All setup and no payoff makes this a dull film.
It’s Christmas time at a college sorority house that just happens to be the same house where a serial killer butchered his own family. We meet each of the characters (read: future victims) one by one: Kelli (Katie Cassidy), Melissa (Michelle Trachtenberg), Heather (Mary Elizabeth Winstead), Dana (Lacey Chabert), and Leigh (Kristen Cloke). At some point or another, someone tells the gruesome story at the same time the real killer escapes, and we get to see neither the gratuitous nudity promised to suck us in nor any creative kills to bide our time. The real victims are anyone watching.
Mere words are not enough to ward you away from this emasculated (both figuratively and literally) slasher flick. The story is pure schlock, a paint-by-number do-it-yourself scary movie stock plot barely dressed up by A-list hotties (notice we didn’t say “actresses”). Sure there’s some skin, but not what you were hoping for. Sure there’s some blood, but not what you were hoping for. It’s as if every corner was cut in favor of showing five babes in tight sweaters talking bitchy until the killer puts them out of our misery. After a few decent horror flicks recently making their way back into the mainstream, this is a serious step in the wrong direction and shameful that any studio would try and unload this turkey with the sole intent of making a buck.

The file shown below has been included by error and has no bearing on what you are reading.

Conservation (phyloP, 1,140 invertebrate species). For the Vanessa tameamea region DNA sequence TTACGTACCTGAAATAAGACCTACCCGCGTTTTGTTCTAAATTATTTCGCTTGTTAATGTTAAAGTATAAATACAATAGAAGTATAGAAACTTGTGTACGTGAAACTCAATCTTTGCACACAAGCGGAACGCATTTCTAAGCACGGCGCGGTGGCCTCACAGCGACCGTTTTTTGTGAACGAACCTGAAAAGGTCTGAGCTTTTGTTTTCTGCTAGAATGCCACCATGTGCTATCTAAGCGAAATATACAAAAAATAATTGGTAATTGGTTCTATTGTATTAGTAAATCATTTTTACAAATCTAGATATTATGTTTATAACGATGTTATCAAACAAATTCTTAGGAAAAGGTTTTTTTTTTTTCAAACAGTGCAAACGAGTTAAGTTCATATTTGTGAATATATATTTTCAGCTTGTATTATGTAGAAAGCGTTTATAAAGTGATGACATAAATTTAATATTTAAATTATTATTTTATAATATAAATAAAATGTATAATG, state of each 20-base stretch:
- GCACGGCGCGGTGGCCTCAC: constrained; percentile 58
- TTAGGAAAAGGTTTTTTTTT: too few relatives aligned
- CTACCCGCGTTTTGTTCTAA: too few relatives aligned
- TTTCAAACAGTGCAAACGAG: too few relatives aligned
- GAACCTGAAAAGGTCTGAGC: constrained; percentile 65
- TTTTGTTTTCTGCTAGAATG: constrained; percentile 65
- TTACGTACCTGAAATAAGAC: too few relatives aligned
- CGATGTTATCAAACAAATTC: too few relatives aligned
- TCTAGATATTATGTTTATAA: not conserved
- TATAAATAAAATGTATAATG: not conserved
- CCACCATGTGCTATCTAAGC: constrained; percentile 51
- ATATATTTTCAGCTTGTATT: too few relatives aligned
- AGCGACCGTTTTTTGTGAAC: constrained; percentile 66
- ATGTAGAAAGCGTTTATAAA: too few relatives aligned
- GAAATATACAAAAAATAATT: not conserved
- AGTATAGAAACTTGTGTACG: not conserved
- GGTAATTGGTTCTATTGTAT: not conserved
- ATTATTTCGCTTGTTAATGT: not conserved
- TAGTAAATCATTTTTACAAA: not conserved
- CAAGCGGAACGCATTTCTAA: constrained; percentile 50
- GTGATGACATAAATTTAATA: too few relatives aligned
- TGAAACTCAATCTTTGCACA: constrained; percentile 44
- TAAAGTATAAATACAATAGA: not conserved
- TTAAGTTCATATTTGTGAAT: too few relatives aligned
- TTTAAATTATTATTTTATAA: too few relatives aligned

The previews have the best footage already, if you can call it good footage. Tired angles, poor “Christmas light” lighting, and ridiculously foolish victims all make for a tiresome outing. Not one character is developed enough to care for nor naked enough to pay attention to, and forget about anything resembling a story. A sequel to Elm Street or even Friday the 13th would have been less predictable, and the villain is a poor shadow of past monsters. Even the shrill scream of tiny white throats fail to illicit a smile, and you know that’s never a good sign.
Black Christmas is a film that all aspiring filmmakers should watch at least once, the perfect example of going horribly wrong. There’s simply no excuse for this kind of film to exist a studio level or even an Indie level (who actually know better than this). Worse yet, the film is chock full of opportunities to go in better directions, but it’s as if a better script did once exist, one written by a writer that the director despises and refuses to give credit to by throwing out all the good ideas in favor of crap. Here’s it is, boys and ghouls, the zero skull movie of 2006!
(a zero skull recommendation out of four)